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Interviews:

Union says Jobs Minister is "cheerleader" for company importing Chinese miners to Tumbler Ridge

Hundred of Chinese nationals could come to B.C. in the coming years as more mines are developed.
The Murray River coalmine project southwest of Tumbler Ridge is attracting controversy for plans to import 200 Chinese workers to fill jobs. The companies backing the mines say there aren't enough Canadian workers with the skills and experience needed to work underground, and in an interview on B.C. Almanac yesterday, Minister of Jobs Pat Bell said "While we are very good at large, open pit mines, we are not very good at underground coal mines."

Stephen Hunt disagrees. He's the Western Canada Director for the United Steelworkers, and he told Leisha Grebinski that Canada is a leader in mining techniques and safety, and accused Bell of simply being a cheerleader for the companies.

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(photo: Teck Resources/Canada Press)

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Interviews:

Cheap Hallowe'en costume ideas

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(Morgan Mae/Flickr)

Between candy and costumes, Hallowe'en can be expenisve. But as Shiral Tobin tells us, there are some creative ways you can save cash this October.

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Interviews:

How long should I warm my vehicle up? and other questions about winter driving

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(siRRonWong/Flickr)

Winter driving season is almost upon us, so we called in vehicle expert Kevin Grose to answer your questions about winter driving, including when to get your tires changed, how to use antifreeze, and how long to let your vehicle warm up in cold weather.

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Interviews:

Volunteers clean-up tsunami debris in Oval Bay

Daybreak's Leisha Grebinski joined volunteers on a mission to clean up an isolated beach on B.C.'s north coast.

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Interviews:

B.C.'s former Deputy Minister of Environment has some questions for Enbridge

Tom Gunton is B.C.'s former Deputy Minister of Environment and current director of Simon Fraser University's Resource and Environmental Planning Program. He says based on evidence submitted by Enbridge, a project the size of Northern Gateway would have 46 spills every four years, and that there has been no reduction in the oil spill rate from 1990 to 2010. To him this raises a question:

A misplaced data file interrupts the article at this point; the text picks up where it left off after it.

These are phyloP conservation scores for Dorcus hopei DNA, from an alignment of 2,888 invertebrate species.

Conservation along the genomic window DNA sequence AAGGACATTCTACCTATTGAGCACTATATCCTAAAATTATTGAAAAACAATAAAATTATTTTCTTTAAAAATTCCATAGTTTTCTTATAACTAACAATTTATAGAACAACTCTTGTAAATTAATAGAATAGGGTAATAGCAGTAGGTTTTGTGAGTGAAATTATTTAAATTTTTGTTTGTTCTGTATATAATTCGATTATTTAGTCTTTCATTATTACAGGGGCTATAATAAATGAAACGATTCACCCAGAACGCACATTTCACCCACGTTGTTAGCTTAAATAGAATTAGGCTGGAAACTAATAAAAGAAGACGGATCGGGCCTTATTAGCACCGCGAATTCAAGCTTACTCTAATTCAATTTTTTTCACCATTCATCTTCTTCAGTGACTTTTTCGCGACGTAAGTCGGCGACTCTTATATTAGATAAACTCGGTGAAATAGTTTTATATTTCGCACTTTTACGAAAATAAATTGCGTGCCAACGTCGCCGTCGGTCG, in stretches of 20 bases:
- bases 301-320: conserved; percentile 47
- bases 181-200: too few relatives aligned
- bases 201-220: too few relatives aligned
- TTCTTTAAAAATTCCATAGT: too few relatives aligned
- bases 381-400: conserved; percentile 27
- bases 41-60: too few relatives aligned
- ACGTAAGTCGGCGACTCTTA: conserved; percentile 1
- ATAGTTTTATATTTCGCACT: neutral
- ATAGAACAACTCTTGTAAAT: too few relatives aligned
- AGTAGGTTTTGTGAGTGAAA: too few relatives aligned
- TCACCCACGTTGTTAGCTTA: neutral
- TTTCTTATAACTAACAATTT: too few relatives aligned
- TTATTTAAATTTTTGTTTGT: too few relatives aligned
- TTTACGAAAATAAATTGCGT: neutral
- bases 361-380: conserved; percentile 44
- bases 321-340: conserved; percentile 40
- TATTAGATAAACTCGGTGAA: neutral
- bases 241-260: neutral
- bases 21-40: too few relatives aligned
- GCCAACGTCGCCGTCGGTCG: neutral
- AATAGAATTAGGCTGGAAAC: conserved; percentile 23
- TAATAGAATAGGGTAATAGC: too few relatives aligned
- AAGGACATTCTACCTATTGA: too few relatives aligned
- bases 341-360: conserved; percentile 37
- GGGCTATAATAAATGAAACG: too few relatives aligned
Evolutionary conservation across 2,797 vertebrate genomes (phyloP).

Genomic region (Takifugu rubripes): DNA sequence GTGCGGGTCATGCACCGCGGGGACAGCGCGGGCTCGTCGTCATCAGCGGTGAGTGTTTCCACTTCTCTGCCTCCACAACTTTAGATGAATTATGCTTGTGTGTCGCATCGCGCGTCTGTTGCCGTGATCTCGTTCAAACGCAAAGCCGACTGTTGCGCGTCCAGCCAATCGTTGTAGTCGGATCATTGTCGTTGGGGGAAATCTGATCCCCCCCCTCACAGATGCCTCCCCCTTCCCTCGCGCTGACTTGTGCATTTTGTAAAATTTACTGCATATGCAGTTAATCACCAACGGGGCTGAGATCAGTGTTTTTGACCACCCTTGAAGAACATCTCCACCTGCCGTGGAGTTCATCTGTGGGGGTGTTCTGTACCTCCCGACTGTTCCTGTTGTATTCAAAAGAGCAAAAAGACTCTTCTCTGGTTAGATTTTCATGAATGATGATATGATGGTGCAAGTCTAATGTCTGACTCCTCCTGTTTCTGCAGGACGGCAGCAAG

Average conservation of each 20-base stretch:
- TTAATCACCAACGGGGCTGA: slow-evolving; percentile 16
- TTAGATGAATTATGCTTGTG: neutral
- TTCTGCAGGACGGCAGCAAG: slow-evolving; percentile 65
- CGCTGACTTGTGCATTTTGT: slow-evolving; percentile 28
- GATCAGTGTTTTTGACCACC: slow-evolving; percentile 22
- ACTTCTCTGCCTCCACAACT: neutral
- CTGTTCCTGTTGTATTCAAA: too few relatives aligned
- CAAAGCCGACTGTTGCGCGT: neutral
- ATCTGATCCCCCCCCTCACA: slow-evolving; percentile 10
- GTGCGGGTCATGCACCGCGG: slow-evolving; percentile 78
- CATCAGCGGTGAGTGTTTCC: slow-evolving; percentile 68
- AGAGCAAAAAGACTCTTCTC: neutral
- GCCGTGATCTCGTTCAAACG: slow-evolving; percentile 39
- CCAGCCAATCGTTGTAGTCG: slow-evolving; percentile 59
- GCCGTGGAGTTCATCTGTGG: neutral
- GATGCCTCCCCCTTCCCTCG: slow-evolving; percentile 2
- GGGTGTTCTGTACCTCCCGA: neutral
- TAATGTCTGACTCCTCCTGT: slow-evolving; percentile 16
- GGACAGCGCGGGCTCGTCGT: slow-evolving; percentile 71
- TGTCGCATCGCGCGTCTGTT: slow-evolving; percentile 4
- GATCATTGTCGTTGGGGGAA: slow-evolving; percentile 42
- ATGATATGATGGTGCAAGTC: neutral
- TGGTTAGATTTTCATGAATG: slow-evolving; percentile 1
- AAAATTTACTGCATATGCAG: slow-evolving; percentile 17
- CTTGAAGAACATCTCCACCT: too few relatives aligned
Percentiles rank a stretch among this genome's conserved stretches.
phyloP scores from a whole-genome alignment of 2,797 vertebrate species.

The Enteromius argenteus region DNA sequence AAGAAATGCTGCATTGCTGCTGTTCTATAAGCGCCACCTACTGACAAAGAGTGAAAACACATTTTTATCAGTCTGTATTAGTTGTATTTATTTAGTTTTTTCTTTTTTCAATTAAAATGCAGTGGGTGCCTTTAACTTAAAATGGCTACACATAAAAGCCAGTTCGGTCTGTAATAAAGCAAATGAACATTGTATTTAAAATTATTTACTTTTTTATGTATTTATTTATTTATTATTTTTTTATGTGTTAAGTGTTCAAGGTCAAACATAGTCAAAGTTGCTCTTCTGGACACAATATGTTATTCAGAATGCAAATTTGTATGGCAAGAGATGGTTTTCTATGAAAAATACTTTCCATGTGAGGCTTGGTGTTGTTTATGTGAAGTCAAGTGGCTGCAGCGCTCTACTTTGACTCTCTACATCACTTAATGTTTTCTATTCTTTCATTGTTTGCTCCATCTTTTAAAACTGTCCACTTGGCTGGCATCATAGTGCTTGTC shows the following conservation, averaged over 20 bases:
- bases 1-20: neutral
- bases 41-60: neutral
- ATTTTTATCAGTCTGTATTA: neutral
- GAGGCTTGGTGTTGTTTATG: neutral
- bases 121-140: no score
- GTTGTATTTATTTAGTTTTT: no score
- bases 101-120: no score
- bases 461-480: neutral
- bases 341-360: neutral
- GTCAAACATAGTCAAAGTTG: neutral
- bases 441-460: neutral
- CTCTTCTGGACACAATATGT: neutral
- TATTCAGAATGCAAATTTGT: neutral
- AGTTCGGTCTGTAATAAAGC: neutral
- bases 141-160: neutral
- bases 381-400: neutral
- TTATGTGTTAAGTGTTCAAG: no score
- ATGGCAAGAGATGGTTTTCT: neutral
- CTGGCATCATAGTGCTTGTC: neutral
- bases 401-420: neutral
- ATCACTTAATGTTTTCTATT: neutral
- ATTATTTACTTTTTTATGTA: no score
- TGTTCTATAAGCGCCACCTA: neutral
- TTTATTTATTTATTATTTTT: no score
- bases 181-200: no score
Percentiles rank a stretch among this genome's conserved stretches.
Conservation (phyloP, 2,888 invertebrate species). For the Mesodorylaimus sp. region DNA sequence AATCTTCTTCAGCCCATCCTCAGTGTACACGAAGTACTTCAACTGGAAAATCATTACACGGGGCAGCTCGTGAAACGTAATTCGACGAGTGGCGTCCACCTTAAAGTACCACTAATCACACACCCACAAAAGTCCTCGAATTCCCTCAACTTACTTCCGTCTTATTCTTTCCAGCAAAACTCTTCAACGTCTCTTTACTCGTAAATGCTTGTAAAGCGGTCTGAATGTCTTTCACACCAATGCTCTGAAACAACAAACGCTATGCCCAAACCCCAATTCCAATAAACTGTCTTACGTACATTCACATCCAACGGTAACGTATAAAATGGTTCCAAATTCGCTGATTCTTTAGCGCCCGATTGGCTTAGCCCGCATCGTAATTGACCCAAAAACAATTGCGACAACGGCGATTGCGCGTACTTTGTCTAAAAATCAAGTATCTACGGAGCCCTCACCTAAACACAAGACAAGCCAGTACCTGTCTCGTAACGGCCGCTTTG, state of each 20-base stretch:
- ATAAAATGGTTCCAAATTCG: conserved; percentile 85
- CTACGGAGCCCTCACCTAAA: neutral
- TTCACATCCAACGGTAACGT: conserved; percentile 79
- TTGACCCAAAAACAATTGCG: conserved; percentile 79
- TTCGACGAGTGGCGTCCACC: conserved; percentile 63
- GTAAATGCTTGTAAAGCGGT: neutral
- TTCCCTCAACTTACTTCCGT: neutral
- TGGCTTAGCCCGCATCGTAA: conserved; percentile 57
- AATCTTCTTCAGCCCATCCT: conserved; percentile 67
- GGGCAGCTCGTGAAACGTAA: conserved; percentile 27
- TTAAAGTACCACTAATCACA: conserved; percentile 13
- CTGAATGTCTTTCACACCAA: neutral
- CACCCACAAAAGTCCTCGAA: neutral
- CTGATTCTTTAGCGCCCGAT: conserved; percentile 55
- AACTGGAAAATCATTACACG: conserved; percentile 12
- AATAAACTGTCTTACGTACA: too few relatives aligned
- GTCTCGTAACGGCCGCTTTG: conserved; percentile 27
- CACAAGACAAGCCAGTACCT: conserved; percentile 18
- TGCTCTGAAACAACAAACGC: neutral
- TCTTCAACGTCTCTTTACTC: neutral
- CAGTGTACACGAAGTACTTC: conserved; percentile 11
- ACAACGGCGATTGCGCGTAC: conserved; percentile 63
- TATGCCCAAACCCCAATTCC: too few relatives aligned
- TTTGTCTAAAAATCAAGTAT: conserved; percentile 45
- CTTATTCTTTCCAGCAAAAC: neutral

"If you are so convinced that this is a low-risk project, why are you as a company unwilling to accept the liability for the cost of oil spills?"

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Residents impacted by Encana gas leak disappointed with settlement agreement

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A B.C. Oil and Gas Commission report blamed the gas leak on sand in the flowing gas that eroded the inside of the pipes.
On November 22nd, 2009, a group of about 15 residents in Tomslake detected a sulfur-like smell coming from a nearby natural gas pipeline operated by Encana. Residents reported they hear a sound like a jet taking of, and saw a plume of smoke rolling in. The residents were evacuated from their homes for several hours while the leak was being repaired.

An investigation found that 30,000 cubic metres of natural gas was released into the environment, and that the company had faulty equipment, failed to notify residents of the risk in time, and did not co-ordinate its emergency response with the local RCMP during the incident.

Some residents reported health problems following this incident, a number of which continue even today. Despite these problems, most people directly impacted by the leak were not part of a recent settlement agreement between Encana and the community. Daybreak reporter Marissa Harvey brings us this story.

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Interviews:

100-year-old steam engine runs again

Fort George Park Steam train

Photo by Jack Bowling on Flickr

The Little Prince has a long history. The tiny steam engine ran B.C. tracks during the early days of the railroad and was even present at the driving of the Last Spike.Then it retired to the Exploration Park museum in Fort George Park in Prince George, giving rides to children and families every summer. But as it gets older, the number of people who know how to look after it get fewer and far between. Earlier this year, Exploration Place manager Tracy Calogheros explained why the Little Prince would not be running this summer.